Techniques for styling Ionic apps

Ionic gives you multiple options

Posted on November 25, 2014

There are many ways that you can manage the CSS for your Ionic app, and I’d like to share a few tips how I prefer to keep my CSS clean.

Disclaimer. I’m not as concerned about CSS optimization in a hybrid app when the CSS is bundled with the app itself. There are two primary reason to optimize CSS, to speed up the delivery of the file over HTTP and to minimize the number of CSS rules the browser has to track. When the file is bundled in the app, there is almost no latency to load the file and that takes care of the first reason. I still attempt to keep my CSS as lean as possible and avoid unnecessary rules for the browser, and you could run it through Uncss to clean out unused selectors.

Tip 1 - Use SASS and change defaults

I think you get a lot of value from building the CSS using SASS. Ionic builds their CSS bundle using SASS, so you can modify the variables that are global values. All apps should consider changing the default colors for their app, and you can do that by modifying SASS variables.

First, you’ll need to setup Gulp and your app. The Ionic CLI prepares the environment for Gulp, but you have to install it yourself. Install the node modules needed in your app for this task.

npm install

This will build the CSS file into the www/css/ file, which you then need to use instead of the ionic.bundle.css file used by default.

To use some variables, open the scss/ file and add this line before the @import at the bottom. This sets the default color used for the primary CSS class, and when the CSS is built it will override the default.

$positive: #53922B !default;

There are other variables, which you can find a complete list in the source code here. You may need to modify the gulp build job if you move the location of the SCSS files.

If you are making a lot of changes, use the watch task to rebuild automatically on file changes.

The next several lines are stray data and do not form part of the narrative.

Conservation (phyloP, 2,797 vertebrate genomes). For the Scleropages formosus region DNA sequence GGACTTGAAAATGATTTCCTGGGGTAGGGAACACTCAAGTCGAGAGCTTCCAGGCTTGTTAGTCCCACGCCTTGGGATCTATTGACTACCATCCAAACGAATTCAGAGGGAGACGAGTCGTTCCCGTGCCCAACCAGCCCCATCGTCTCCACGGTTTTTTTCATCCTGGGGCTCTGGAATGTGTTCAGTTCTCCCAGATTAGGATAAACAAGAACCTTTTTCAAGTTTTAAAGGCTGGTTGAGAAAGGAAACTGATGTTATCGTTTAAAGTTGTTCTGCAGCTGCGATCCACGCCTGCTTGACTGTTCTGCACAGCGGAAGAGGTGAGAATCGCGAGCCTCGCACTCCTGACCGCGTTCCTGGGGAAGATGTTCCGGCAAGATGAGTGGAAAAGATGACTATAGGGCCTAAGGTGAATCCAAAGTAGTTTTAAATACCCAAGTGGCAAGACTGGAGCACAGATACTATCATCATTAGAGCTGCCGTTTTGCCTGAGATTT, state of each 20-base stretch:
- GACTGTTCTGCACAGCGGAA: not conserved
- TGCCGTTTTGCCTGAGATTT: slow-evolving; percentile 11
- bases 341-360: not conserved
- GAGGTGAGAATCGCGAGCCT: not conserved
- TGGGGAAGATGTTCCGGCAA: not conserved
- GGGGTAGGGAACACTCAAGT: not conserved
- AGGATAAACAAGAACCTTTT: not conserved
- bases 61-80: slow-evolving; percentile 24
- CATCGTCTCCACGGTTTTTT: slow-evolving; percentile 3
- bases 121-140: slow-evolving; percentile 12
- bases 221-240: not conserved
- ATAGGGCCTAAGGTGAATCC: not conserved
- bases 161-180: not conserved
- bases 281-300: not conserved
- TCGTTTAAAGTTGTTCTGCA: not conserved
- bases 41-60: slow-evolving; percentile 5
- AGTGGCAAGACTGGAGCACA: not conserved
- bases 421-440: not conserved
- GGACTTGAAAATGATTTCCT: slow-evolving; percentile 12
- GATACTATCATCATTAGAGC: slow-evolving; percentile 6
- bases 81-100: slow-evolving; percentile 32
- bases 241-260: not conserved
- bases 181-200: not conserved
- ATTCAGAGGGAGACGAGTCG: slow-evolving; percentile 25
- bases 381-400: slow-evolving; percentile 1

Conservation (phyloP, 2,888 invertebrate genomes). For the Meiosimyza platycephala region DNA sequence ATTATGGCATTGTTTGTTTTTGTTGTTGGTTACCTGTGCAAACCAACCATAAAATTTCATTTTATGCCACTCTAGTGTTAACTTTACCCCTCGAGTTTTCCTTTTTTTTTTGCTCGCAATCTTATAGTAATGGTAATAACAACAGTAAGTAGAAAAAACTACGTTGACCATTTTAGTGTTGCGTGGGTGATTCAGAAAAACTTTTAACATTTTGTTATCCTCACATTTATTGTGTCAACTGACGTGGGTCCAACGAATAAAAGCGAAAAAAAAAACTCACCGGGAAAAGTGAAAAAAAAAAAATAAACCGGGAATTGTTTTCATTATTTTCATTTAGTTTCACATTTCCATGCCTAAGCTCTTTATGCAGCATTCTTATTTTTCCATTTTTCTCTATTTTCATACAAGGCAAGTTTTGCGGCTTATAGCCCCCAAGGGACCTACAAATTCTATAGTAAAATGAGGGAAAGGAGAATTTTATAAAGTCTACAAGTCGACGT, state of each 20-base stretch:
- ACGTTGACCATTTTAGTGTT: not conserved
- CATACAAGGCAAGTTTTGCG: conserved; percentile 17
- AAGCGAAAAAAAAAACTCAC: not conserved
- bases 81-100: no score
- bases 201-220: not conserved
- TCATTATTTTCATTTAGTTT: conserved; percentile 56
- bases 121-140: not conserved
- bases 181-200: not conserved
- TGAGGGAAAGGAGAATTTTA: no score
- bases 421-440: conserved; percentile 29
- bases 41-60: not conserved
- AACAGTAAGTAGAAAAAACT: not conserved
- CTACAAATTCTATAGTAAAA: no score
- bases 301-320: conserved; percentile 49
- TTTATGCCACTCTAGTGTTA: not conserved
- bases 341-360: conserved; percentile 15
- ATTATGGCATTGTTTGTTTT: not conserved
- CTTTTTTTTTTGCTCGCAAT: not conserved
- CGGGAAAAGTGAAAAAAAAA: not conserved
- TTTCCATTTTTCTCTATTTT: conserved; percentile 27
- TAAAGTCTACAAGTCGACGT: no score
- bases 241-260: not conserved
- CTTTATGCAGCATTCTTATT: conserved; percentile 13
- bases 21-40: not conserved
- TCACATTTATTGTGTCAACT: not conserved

$ gulp watch

Tip 2 - Prefix CSS selectors by view or component

CSS cascades, so writing CSS can accidentally collide with other views if you aren’t careful. My preferred technique is to use a class on the root of every view template and then prefix all of my CSS rules for that view with that class. Assume this is the view template HTML. I just add a class to the root of the view template HTML.

<ion-view title="My View" class="my-view">
  <ion-header-bar class="bar-stable">
    <h1 class="title">Ionic View</h1>

Now this is how I would write my SCSS for this view. This only applies to CSS rules that are for this view. This will center the text of an item in a list and change the list to white text on black, but only for this view. Essentially I just wrap the entire set of rules with the view class, since SASS will compile each rule down to valid CSS for me.

.my-view {
  ion-list {
    background: #000;
    color: #fff;
  ion-item {
     text-align: center;

/* SASS converts above to
.my-view ion-list { background: #000; color: #fff; }
.my-view ion-item { text-align: center; }

This has helped prevent unintended CSS collisions and allows me to use the same CSS class names in different views without fear.

Tip 3 - Organize SCSS/CSS with HTML files

I prefer to use a folder structure for my views that contains the JavaScript, CSS, and HTML for each view in one place. Some people like to use another method, but this makes the most sense to me. Instead of writing one large CSS file or placing them in different places, I put them side by side and only write CSS specific to that HTML template.

I find the most time I waste writing CSS is trying to locate where a given CSS rule was declared, and this has helped to minimize that problem.

Tip 4 - Target platforms with CSS

There is a handy class added to the body of the document that tells you what platform is currently being used. That allows you to write CSS specifically for Android or iOS, and you should when you can make something look more like the native platform design guidelines. Here is what the body class might look like for an iPhone.

<body class="grade-a platform-ios platform-ios7 platform-ios7_0 platform-ready" />

Share your tips

If you have some other great CSS tips for Ionic, leave them in the comments! I’ll happily update the article with more tips.